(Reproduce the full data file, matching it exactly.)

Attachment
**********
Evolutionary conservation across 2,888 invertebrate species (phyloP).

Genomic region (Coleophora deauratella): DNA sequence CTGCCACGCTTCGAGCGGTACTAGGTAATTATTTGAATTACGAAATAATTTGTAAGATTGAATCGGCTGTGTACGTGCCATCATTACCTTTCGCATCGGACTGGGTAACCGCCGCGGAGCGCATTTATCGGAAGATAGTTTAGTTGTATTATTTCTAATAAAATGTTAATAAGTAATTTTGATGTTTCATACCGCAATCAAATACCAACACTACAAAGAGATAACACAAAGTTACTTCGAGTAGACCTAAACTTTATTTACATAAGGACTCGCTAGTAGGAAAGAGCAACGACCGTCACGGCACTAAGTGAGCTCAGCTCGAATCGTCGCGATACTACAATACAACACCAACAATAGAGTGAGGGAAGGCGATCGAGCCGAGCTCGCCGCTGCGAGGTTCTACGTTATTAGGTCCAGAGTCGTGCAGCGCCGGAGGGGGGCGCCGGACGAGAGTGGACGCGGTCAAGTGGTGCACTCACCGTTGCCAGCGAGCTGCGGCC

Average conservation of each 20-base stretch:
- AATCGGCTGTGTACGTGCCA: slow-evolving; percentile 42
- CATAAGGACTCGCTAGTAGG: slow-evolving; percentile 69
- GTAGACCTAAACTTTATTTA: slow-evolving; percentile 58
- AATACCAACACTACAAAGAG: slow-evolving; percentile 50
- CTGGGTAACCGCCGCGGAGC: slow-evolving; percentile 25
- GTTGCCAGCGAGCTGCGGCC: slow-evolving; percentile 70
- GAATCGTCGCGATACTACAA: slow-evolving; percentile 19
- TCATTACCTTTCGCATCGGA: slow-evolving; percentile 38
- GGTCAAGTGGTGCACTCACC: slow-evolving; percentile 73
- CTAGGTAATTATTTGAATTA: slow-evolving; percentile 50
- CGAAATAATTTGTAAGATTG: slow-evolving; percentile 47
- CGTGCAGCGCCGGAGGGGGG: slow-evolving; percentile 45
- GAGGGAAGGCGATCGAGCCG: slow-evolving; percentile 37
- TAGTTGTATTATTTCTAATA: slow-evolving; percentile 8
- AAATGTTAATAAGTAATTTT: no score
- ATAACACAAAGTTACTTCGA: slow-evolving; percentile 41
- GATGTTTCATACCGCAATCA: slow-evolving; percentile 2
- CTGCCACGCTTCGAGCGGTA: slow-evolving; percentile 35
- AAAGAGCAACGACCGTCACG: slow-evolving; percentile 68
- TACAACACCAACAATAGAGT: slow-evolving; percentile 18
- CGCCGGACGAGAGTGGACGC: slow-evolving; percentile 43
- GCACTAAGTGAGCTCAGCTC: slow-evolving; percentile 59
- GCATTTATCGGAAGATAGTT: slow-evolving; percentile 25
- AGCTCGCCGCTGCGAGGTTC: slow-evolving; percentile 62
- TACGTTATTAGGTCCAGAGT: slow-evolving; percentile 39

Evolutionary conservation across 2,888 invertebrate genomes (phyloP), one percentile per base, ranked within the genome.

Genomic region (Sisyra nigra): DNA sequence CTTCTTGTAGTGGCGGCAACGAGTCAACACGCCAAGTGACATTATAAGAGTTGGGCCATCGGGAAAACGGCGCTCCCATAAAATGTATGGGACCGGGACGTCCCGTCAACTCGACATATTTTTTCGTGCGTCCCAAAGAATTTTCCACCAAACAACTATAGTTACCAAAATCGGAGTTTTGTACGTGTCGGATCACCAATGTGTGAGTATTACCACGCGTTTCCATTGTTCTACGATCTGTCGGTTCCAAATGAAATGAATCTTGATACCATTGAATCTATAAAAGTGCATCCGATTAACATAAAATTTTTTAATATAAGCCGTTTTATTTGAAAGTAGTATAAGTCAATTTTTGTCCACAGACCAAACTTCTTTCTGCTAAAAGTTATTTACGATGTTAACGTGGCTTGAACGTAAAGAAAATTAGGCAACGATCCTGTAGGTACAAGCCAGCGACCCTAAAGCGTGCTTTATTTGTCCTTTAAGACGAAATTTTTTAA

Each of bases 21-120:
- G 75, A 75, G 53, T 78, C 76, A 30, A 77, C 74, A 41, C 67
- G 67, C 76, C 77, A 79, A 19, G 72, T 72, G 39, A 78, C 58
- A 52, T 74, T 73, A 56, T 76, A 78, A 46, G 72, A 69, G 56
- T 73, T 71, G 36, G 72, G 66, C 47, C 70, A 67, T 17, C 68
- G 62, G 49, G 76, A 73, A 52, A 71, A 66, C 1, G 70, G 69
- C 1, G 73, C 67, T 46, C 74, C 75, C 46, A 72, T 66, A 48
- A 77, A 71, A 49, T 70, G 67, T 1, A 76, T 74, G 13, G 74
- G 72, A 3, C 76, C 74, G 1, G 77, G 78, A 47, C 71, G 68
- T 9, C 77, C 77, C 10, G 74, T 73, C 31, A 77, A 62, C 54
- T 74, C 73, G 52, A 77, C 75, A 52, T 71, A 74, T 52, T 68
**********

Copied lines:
Evolutionary conservation across 2,888 invertebrate species (phyloP).

Genomic region (Coleophora deauratella): DNA sequence CTGCCACGCTTCGAGCGGTACTAGGTAATTATTTGAATTACGAAATAATTTGTAAGATTGAATCGGCTGTGTACGTGCCATCATTACCTTTCGCATCGGACTGGGTAACCGCCGCGGAGCGCATTTATCGGAAGATAGTTTAGTTGTATTATTTCTAATAAAATGTTAATAAGTAATTTTGATGTTTCATACCGCAATCAAATACCAACACTACAAAGAGATAACACAAAGTTACTTCGAGTAGACCTAAACTTTATTTACATAAGGACTCGCTAGTAGGAAAGAGCAACGACCGTCACGGCACTAAGTGAGCTCAGCTCGAATCGTCGCGATACTACAATACAACACCAACAATAGAGTGAGGGAAGGCGATCGAGCCGAGCTCGCCGCTGCGAGGTTCTACGTTATTAGGTCCAGAGTCGTGCAGCGCCGGAGGGGGGCGCCGGACGAGAGTGGACGCGGTCAAGTGGTGCACTCACCGTTGCCAGCGAGCTGCGGCC

Average conservation of each 20-base stretch:
- AATCGGCTGTGTACGTGCCA: slow-evolving; percentile 42
- CATAAGGACTCGCTAGTAGG: slow-evolving; percentile 69
- GTAGACCTAAACTTTATTTA: slow-evolving; percentile 58
- AATACCAACACTACAAAGAG: slow-evolving; percentile 50
- CTGGGTAACCGCCGCGGAGC: slow-evolving; percentile 25
- GTTGCCAGCGAGCTGCGGCC: slow-evolving; percentile 70
- GAATCGTCGCGATACTACAA: slow-evolving; percentile 19
- TCATTACCTTTCGCATCGGA: slow-evolving; percentile 38
- GGTCAAGTGGTGCACTCACC: slow-evolving; percentile 73
- CTAGGTAATTATTTGAATTA: slow-evolving; percentile 50
- CGAAATAATTTGTAAGATTG: slow-evolving; percentile 47
- CGTGCAGCGCCGGAGGGGGG: slow-evolving; percentile 45
- GAGGGAAGGCGATCGAGCCG: slow-evolving; percentile 37
- TAGTTGTATTATTTCTAATA: slow-evolving; percentile 8
- AAATGTTAATAAGTAATTTT: no score
- ATAACACAAAGTTACTTCGA: slow-evolving; percentile 41
- GATGTTTCATACCGCAATCA: slow-evolving; percentile 2
- CTGCCACGCTTCGAGCGGTA: slow-evolving; percentile 35
- AAAGAGCAACGACCGTCACG: slow-evolving; percentile 68
- TACAACACCAACAATAGAGT: slow-evolving; percentile 18
- CGCCGGACGAGAGTGGACGC: slow-evolving; percentile 43
- GCACTAAGTGAGCTCAGCTC: slow-evolving; percentile 59
- GCATTTATCGGAAGATAGTT: slow-evolving; percentile 25
- AGCTCGCCGCTGCGAGGTTC: slow-evolving; percentile 62
- TACGTTATTAGGTCCAGAGT: slow-evolving; percentile 39

Evolutionary conservation across 2,888 invertebrate genomes (phyloP), one percentile per base, ranked within the genome.

Genomic region (Sisyra nigra): DNA sequence CTTCTTGTAGTGGCGGCAACGAGTCAACACGCCAAGTGACATTATAAGAGTTGGGCCATCGGGAAAACGGCGCTCCCATAAAATGTATGGGACCGGGACGTCCCGTCAACTCGACATATTTTTTCGTGCGTCCCAAAGAATTTTCCACCAAACAACTATAGTTACCAAAATCGGAGTTTTGTACGTGTCGGATCACCAATGTGTGAGTATTACCACGCGTTTCCATTGTTCTACGATCTGTCGGTTCCAAATGAAATGAATCTTGATACCATTGAATCTATAAAAGTGCATCCGATTAACATAAAATTTTTTAATATAAGCCGTTTTATTTGAAAGTAGTATAAGTCAATTTTTGTCCACAGACCAAACTTCTTTCTGCTAAAAGTTATTTACGATGTTAACGTGGCTTGAACGTAAAGAAAATTAGGCAACGATCCTGTAGGTACAAGCCAGCGACCCTAAAGCGTGCTTTATTTGTCCTTTAAGACGAAATTTTTTAA

Each of bases 21-120:
- G 75, A 75, G 53, T 78, C 76, A 30, A 77, C 74, A 41, C 67
- G 67, C 76, C 77, A 79, A 19, G 72, T 72, G 39, A 78, C 58
- A 52, T 74, T 73, A 56, T 76, A 78, A 46, G 72, A 69, G 56
- T 73, T 71, G 36, G 72, G 66, C 47, C 70, A 67, T 17, C 68
- G 62, G 49, G 76, A 73, A 52, A 71, A 66, C 1, G 70, G 69
- C 1, G 73, C 67, T 46, C 74, C 75, C 46, A 72, T 66, A 48
- A 77, A 71, A 49, T 70, G 67, T 1, A 76, T 74, G 13, G 74
- G 72, A 3, C 76, C 74, G 1, G 77, G 78, A 47, C 71, G 68
- T 9, C 77, C 77, C 10, G 74, T 73, C 31, A 77, A 62, C 54
- T 74, C 73, G 52, A 77, C 75, A 52, T 71, A 74, T 52, T 68